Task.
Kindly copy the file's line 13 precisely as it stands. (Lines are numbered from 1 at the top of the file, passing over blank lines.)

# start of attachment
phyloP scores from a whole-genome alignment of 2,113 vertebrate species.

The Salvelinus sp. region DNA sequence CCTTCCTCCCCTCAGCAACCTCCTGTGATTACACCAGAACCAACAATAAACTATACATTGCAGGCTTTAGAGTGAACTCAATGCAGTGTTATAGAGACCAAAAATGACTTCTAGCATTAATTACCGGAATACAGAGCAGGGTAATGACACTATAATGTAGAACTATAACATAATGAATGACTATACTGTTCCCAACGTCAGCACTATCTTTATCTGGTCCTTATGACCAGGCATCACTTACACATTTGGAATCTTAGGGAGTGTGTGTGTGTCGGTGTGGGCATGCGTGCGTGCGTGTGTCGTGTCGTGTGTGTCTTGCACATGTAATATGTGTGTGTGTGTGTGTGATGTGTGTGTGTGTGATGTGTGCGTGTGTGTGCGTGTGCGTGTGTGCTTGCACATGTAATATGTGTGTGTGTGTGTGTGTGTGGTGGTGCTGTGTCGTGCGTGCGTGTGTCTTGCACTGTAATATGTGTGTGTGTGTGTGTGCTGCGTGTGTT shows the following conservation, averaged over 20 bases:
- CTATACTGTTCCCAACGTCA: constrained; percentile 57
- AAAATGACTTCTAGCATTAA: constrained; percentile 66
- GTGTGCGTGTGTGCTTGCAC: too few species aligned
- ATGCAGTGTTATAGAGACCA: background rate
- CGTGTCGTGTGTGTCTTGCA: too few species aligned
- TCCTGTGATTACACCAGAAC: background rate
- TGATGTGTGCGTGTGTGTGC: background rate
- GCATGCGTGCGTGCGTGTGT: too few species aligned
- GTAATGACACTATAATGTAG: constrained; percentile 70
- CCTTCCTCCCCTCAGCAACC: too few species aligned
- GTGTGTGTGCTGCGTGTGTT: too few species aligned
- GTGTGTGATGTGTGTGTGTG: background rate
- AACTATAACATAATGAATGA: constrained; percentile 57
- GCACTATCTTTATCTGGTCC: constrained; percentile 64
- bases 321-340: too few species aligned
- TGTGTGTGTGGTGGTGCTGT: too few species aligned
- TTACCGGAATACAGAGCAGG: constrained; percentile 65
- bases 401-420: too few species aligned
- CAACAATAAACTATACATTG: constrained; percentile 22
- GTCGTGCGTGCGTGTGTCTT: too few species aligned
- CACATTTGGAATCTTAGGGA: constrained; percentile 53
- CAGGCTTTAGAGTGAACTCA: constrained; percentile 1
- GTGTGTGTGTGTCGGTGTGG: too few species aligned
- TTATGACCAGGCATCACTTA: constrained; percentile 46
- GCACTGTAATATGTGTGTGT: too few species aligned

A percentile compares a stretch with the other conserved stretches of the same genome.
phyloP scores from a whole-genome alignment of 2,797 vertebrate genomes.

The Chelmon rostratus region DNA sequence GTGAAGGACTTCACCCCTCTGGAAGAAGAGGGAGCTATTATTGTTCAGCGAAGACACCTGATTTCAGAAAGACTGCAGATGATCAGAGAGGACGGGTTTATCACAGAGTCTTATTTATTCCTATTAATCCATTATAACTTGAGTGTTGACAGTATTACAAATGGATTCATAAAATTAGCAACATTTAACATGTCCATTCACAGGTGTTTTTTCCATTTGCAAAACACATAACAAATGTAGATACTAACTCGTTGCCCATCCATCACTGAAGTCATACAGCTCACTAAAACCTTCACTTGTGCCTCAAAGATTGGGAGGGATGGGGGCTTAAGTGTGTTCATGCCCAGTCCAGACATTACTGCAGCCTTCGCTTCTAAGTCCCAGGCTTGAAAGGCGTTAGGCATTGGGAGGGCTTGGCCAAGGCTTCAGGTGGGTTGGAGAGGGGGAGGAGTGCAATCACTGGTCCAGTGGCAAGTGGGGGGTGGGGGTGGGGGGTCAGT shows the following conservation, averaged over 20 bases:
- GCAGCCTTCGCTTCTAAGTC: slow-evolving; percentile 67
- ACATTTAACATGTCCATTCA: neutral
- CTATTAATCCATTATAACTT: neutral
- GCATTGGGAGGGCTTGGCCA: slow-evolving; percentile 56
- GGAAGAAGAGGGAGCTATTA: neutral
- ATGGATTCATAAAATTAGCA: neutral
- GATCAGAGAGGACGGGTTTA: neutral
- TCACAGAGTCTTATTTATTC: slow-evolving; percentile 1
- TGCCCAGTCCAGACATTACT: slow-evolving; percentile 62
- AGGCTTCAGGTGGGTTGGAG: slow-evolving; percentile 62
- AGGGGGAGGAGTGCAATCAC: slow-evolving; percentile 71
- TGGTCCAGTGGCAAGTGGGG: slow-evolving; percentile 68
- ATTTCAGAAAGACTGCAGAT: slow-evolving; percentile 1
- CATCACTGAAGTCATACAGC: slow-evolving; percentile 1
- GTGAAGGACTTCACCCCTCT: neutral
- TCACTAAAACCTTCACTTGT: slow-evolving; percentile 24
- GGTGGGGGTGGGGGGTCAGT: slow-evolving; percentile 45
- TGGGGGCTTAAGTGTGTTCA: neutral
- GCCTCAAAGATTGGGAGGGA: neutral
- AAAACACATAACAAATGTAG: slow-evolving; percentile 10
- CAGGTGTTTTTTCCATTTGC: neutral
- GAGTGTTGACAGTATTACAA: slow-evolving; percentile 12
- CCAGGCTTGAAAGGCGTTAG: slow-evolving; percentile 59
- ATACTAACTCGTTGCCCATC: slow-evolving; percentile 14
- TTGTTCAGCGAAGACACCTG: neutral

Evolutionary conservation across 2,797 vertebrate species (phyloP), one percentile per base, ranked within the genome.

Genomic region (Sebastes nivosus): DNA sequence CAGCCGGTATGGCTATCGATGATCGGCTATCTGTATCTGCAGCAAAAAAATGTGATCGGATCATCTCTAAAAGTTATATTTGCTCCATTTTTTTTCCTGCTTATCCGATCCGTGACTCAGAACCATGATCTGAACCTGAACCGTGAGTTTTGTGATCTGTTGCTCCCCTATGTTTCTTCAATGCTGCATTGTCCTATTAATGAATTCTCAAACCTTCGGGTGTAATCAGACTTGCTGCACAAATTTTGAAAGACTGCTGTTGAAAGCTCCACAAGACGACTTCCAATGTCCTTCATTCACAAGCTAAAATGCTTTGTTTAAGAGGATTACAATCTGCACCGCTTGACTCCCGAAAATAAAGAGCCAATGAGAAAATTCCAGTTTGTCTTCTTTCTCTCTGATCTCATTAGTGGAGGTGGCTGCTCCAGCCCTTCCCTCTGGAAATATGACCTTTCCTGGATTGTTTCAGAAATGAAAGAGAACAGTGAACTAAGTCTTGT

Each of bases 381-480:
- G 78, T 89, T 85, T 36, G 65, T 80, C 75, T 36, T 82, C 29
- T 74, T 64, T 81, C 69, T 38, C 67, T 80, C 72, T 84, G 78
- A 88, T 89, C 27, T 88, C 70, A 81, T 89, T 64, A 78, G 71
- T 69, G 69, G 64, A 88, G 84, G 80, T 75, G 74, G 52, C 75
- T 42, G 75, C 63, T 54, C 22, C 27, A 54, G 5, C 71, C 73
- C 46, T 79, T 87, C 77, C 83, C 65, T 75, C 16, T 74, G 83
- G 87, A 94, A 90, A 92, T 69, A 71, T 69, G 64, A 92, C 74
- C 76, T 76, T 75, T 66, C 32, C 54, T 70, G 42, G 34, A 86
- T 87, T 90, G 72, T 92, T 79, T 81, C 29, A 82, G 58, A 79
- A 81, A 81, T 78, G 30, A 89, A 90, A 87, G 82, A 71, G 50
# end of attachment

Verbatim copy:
- GTGTGTGTGCTGCGTGTGTT: too few species aligned